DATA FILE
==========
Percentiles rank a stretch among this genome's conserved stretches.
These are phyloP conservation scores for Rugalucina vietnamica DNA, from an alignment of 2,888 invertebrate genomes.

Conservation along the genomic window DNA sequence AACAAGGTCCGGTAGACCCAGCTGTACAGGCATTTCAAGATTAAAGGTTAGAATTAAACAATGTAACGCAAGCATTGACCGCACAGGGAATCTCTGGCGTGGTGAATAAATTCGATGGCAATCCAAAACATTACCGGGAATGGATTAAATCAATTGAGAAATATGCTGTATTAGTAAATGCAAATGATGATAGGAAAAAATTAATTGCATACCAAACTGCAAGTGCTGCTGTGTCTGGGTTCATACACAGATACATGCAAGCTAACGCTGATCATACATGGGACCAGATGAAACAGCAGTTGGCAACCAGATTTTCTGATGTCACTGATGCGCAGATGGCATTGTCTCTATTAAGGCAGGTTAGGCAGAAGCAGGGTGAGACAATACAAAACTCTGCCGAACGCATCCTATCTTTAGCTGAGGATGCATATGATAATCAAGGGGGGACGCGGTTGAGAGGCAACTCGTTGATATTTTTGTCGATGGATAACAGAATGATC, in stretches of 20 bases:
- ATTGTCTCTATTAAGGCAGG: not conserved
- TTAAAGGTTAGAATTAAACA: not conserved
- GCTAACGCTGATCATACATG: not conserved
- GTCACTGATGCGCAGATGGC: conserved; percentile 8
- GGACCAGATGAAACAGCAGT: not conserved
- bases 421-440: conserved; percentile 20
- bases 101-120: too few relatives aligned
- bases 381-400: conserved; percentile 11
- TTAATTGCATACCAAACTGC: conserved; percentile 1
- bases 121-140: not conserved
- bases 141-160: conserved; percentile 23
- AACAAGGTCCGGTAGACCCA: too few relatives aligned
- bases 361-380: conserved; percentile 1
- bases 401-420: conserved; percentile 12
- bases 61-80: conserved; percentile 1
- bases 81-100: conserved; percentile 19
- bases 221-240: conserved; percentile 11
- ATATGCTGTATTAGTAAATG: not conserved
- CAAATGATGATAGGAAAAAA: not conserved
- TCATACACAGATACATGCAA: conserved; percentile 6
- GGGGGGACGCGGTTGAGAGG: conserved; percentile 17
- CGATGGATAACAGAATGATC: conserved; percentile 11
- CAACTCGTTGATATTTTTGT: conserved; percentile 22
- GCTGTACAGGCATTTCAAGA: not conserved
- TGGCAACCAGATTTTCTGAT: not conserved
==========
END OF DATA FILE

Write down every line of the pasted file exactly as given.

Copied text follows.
Percentiles rank a stretch among this genome's conserved stretches.
These are phyloP conservation scores for Rugalucina vietnamica DNA, from an alignment of 2,888 invertebrate genomes.

Conservation along the genomic window DNA sequence AACAAGGTCCGGTAGACCCAGCTGTACAGGCATTTCAAGATTAAAGGTTAGAATTAAACAATGTAACGCAAGCATTGACCGCACAGGGAATCTCTGGCGTGGTGAATAAATTCGATGGCAATCCAAAACATTACCGGGAATGGATTAAATCAATTGAGAAATATGCTGTATTAGTAAATGCAAATGATGATAGGAAAAAATTAATTGCATACCAAACTGCAAGTGCTGCTGTGTCTGGGTTCATACACAGATACATGCAAGCTAACGCTGATCATACATGGGACCAGATGAAACAGCAGTTGGCAACCAGATTTTCTGATGTCACTGATGCGCAGATGGCATTGTCTCTATTAAGGCAGGTTAGGCAGAAGCAGGGTGAGACAATACAAAACTCTGCCGAACGCATCCTATCTTTAGCTGAGGATGCATATGATAATCAAGGGGGGACGCGGTTGAGAGGCAACTCGTTGATATTTTTGTCGATGGATAACAGAATGATC, in stretches of 20 bases:
- ATTGTCTCTATTAAGGCAGG: not conserved
- TTAAAGGTTAGAATTAAACA: not conserved
- GCTAACGCTGATCATACATG: not conserved
- GTCACTGATGCGCAGATGGC: conserved; percentile 8
- GGACCAGATGAAACAGCAGT: not conserved
- bases 421-440: conserved; percentile 20
- bases 101-120: too few relatives aligned
- bases 381-400: conserved; percentile 11
- TTAATTGCATACCAAACTGC: conserved; percentile 1
- bases 121-140: not conserved
- bases 141-160: conserved; percentile 23
- AACAAGGTCCGGTAGACCCA: too few relatives aligned
- bases 361-380: conserved; percentile 1
- bases 401-420: conserved; percentile 12
- bases 61-80: conserved; percentile 1
- bases 81-100: conserved; percentile 19
- bases 221-240: conserved; percentile 11
- ATATGCTGTATTAGTAAATG: not conserved
- CAAATGATGATAGGAAAAAA: not conserved
- TCATACACAGATACATGCAA: conserved; percentile 6
- GGGGGGACGCGGTTGAGAGG: conserved; percentile 17
- CGATGGATAACAGAATGATC: conserved; percentile 11
- CAACTCGTTGATATTTTTGT: conserved; percentile 22
- GCTGTACAGGCATTTCAAGA: not conserved
- TGGCAACCAGATTTTCTGAT: not conserved